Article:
Adelia – Name Meaning

Adelia is a feminine given name of Germanic origin. It is derived from the Germanic element adal, meaning “noble” or “nobility”. The name Adelia has been in use since the Middle Ages and was popularized by the Normans in England during the 11th century.

The name Adelia is often associated with strength and courage. It is also seen as a symbol of beauty and grace. In some cultures, it is believed to bring luck and good fortune to those who bear it.


Adelia is often seen as a symbol of strength and courage. It can represent someone who is brave and determined, willing to take risks in order to achieve their goals. It can also be seen as a sign of beauty and grace, representing someone who is kind and gentle.

In some cultures, Adelia is believed to bring luck and good fortune to those who bear it. This could be because of its association with nobility, which implies wealth and power. It could also be because of its connection to strength and courage, which are qualities that can help one succeed in life.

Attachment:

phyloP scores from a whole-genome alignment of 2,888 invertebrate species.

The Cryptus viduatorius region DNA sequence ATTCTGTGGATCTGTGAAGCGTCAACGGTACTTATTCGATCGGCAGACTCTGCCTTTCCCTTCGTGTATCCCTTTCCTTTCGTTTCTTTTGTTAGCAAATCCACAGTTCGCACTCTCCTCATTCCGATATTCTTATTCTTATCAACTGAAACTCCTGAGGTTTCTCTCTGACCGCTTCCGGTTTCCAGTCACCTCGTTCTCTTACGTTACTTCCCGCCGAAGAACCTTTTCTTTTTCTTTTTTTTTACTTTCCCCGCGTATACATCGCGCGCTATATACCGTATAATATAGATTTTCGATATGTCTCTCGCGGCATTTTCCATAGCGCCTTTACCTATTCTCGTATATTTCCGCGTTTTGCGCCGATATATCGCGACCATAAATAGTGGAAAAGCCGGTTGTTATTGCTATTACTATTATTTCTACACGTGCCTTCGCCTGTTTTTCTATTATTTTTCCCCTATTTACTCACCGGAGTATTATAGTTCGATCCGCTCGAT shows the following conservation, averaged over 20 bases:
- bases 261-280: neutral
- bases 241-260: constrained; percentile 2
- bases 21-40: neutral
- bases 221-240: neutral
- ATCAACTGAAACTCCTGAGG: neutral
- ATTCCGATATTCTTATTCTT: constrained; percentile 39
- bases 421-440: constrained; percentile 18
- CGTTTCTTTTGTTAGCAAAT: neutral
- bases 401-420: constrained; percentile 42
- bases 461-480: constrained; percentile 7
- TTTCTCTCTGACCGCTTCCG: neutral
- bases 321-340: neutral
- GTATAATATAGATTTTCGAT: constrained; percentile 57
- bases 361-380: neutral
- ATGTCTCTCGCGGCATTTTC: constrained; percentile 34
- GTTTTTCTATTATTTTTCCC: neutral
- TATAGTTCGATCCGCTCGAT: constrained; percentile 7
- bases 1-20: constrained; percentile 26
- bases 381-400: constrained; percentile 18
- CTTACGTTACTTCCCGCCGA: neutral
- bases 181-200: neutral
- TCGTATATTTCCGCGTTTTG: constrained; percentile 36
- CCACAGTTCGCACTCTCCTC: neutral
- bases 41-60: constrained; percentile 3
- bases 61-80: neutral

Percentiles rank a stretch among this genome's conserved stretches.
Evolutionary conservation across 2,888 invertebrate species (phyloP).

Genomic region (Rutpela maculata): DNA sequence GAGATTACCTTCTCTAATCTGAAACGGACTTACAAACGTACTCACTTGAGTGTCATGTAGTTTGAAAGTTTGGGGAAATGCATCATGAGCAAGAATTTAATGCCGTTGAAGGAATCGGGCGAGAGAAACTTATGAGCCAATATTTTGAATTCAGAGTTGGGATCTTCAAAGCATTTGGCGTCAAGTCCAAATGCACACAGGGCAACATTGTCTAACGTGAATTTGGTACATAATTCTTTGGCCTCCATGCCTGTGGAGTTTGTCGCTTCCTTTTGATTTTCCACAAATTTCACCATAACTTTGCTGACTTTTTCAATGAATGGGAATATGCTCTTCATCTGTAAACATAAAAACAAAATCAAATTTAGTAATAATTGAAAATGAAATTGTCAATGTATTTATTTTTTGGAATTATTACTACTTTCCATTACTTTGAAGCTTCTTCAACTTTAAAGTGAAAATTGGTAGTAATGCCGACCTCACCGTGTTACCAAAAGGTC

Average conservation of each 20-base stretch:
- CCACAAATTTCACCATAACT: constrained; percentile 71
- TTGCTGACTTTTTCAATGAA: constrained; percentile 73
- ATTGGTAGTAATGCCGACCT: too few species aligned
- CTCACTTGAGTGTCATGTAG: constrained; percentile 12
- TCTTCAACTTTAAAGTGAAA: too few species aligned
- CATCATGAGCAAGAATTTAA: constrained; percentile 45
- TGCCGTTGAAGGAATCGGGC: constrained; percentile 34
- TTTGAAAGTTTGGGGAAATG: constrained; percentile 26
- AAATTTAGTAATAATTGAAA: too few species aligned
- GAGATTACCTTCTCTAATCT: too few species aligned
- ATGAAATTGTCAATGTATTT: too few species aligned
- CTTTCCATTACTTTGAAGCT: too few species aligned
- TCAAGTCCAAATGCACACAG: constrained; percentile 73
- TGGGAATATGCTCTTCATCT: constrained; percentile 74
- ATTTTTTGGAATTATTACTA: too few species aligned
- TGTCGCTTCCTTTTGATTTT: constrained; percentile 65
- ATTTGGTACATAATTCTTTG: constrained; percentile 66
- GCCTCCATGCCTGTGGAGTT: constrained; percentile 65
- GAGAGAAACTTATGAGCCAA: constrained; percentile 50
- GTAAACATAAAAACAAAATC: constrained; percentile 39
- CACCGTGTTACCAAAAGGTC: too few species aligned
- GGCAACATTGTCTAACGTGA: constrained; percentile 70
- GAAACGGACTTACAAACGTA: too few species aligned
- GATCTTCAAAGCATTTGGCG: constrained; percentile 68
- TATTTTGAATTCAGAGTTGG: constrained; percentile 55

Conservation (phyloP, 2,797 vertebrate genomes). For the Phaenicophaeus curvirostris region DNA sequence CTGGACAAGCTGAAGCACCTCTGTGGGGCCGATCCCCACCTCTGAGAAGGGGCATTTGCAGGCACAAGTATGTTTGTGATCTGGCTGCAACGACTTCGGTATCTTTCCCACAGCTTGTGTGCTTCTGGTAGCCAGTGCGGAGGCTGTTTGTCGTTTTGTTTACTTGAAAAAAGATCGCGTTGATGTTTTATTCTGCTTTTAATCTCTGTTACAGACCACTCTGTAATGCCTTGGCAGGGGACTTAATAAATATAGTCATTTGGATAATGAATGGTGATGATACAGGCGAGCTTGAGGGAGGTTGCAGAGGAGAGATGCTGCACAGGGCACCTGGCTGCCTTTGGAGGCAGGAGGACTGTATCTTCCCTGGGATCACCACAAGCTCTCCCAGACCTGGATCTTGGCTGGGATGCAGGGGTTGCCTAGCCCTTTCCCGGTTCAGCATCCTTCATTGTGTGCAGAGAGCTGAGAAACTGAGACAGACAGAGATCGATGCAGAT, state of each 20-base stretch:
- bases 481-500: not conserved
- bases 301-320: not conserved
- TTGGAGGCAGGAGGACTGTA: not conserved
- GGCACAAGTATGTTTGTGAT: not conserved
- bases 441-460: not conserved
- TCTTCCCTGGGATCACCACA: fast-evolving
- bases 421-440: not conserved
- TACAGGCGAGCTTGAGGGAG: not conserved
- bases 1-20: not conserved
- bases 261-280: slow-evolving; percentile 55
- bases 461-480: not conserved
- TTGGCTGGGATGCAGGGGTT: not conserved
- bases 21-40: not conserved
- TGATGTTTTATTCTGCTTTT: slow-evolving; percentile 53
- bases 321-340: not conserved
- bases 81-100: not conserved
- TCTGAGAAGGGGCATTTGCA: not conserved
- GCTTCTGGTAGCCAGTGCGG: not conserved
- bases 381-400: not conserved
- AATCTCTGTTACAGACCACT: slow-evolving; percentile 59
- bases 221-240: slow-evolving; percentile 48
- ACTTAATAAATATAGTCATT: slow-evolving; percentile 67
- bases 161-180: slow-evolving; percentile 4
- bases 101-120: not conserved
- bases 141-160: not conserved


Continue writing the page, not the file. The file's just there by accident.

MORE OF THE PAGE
Adelia has been a popular name for centuries. In the United States, it was most popular in the late 19th century and early 20th century. Since then, its popularity has declined but it remains a popular choice for parents looking for an uncommon yet beautiful name for their daughter.

Adelia is also popular in other countries around the world. In France, it was among the top 100 names for girls in 2018. In Germany, it was among the top 200 names for girls in 2019.


Adelia has several variations including Adelina, Adeline, Adelyn, Adelynn, Adella, Delia, Delilah, Dellie, Della and Ella.

Famous People Named Adelia

Famous people named Adelia include actress Adele Exarchopoulos (born 1992), singer-songwriter Adele (born 1988) and author Adele Griffin (born 1965).

By Ava Isabella Hartley

Ava Isabella Hartley is a renowned expert in the field of onomastics, the study of names and their meanings, with a particular focus on baby names. She holds a Master's degree in Linguistics from the University of Cambridge and has over 15 years of experience in the study of etymology, name trends, and cultural naming practices.

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